That's not true. Do you expect someone to play the opening bars to "Stairway to Heaven" after 5 minutes with a guitar? Heck, do you even expect them to play a scale? And yet, does that stop people from learning to play guitar?
Moreover, going back to the point that Zed repeatedly hammered home in that presentation, do you have any evidence that this is actually what stops people from learning programming?
...ok, you convinced me to start looking ...the evidence to look for would in this case be studies that compare drop-out rates for courses using visually "augmented" total beginners programming classes vs "classic" ones for the same target ...a quick search on google scholar dind't help, but I'll retry with different keywords later in the day when I'll have some time
...if you happen to know of any such study that either approves or disproves my "intuition" please tel. on the side I happen to like Zed's "learn X the hard way" since the first language I learned was C and I too started by typing code I dind't understand at first... but I always found that the people around me were never as motivated as I was they never seemed to feel "the rewards" part of having you program running so I assume that it was because for them it was just text on a screen and this simply didn't give them the "spark" to carry on and I imagine graphics have more "spark" potential, but yeah, a spark doesn't guarantee the engine will keep on running or that they will go into the right direction...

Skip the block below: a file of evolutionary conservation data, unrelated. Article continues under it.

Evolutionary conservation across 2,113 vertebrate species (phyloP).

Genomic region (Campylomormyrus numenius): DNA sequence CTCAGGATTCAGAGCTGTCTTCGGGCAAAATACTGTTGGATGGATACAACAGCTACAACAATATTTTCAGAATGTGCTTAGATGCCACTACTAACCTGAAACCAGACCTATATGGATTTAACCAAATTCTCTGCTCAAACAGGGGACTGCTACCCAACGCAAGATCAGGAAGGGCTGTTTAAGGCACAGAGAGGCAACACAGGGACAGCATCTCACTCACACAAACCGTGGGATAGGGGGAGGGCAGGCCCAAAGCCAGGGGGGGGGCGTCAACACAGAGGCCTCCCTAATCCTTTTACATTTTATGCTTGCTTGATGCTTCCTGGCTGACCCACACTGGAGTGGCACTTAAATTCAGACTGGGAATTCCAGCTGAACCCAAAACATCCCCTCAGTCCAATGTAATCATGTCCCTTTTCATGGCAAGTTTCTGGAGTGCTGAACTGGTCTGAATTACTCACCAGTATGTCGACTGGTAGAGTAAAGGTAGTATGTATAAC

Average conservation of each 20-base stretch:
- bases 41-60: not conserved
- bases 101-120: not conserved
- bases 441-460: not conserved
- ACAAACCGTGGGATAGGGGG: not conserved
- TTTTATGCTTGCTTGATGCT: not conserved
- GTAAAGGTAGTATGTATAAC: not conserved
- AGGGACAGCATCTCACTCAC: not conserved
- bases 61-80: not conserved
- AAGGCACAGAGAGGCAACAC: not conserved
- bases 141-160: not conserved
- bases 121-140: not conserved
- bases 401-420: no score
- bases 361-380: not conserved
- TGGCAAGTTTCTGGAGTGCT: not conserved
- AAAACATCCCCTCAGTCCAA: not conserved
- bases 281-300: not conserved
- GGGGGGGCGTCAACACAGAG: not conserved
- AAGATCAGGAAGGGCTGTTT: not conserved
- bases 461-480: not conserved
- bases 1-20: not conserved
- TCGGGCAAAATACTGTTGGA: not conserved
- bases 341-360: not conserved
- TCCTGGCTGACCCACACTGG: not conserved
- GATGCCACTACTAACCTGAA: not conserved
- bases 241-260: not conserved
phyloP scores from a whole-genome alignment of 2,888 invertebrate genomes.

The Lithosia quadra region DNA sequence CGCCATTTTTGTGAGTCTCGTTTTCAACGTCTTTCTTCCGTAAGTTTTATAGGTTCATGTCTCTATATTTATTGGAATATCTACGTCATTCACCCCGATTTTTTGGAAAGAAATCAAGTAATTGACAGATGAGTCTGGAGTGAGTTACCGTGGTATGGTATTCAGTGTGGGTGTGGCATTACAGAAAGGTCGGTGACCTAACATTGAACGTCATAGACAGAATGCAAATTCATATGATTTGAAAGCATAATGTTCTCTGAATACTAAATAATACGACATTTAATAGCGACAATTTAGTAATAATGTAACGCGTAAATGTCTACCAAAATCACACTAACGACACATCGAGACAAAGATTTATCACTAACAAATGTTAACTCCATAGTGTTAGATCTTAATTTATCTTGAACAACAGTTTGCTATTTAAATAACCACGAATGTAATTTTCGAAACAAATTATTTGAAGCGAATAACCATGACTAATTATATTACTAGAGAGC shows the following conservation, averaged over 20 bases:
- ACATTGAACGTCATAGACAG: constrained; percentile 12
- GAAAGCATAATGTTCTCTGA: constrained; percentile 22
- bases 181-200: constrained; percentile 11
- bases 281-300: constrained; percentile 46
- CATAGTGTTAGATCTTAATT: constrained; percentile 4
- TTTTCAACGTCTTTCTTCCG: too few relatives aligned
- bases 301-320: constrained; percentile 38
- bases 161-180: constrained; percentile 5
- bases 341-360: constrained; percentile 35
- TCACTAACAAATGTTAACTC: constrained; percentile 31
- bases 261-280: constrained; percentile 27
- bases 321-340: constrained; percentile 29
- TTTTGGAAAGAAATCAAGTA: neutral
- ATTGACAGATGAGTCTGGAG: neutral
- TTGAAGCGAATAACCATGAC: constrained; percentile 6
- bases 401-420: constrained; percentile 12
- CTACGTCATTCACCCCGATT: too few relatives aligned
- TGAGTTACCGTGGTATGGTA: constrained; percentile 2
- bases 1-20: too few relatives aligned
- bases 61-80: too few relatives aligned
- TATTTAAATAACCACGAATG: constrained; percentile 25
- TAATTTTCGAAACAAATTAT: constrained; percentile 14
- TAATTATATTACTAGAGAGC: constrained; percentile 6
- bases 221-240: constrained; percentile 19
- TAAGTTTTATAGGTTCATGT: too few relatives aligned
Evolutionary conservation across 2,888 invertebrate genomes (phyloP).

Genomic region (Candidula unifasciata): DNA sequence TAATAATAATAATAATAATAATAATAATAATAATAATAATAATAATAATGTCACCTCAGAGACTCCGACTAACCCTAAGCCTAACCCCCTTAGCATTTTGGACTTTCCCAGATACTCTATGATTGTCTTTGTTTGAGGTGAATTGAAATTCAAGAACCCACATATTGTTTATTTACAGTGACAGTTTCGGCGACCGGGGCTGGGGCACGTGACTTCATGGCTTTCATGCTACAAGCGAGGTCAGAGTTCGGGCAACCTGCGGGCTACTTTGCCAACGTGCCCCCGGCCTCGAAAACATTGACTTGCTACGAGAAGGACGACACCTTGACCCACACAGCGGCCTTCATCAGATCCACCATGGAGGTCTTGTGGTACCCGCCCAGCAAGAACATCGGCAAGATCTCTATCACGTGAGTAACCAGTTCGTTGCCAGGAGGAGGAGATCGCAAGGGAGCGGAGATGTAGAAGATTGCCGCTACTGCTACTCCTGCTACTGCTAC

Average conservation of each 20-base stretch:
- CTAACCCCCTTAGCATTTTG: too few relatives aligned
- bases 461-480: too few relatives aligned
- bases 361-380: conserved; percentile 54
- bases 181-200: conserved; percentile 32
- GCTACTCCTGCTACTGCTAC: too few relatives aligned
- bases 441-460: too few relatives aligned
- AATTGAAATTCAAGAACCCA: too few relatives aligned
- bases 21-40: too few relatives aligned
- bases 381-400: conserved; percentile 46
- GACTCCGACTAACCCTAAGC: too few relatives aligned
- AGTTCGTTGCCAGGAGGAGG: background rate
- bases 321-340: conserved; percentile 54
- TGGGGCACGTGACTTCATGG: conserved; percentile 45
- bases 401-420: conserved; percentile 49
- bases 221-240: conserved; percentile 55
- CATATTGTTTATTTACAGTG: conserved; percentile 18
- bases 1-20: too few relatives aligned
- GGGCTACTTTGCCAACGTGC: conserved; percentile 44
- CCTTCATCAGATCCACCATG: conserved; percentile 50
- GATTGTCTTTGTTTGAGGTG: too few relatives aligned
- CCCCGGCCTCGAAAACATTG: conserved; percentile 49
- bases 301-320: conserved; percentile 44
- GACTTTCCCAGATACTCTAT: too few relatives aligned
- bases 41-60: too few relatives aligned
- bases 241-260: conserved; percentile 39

[EDIT+: I dunno about his music analogies as I can't say I "get them" at all as I really don't get music, I never even tried to play an instrument and I'm mostly "tone deaf" and for me music is something that I just "viscerally" like or dislike, I don't even try to understand it so I totally can't relate to this area... but I can draw and do graphic design and I sometimes even find it easy to imagine equations for rough sketches of drawn shapes that I'm looking at]
I dunno about his music analogies as I can't say I "get them" at all as I really don't get music, I never even tried to play an instrument and I'm mostly "tone deaf" and for me music is something that I just "viscerally" like or dislike, I don't even try to understand it...
That is exactly how a large proportion of people feels about programming. "I don't know about programming; I can't say that I "get it"; I've never tried to write code [...] programs are things that I just "viscerally" like or dislike."
I think that there is definitely room for study here. What sorts of things do music instructors, for example, know about keeping beginner students motivated enough to keep practicing? Can we bring over some of those ideas to programming instruction?
> does that stop people from learning to play guitar?
It stops some people who thought playing guitar is enjoyable and when they actually try and see that it's not, they stop before they learn anything that some day might turn playing guitar into enjoyable activity.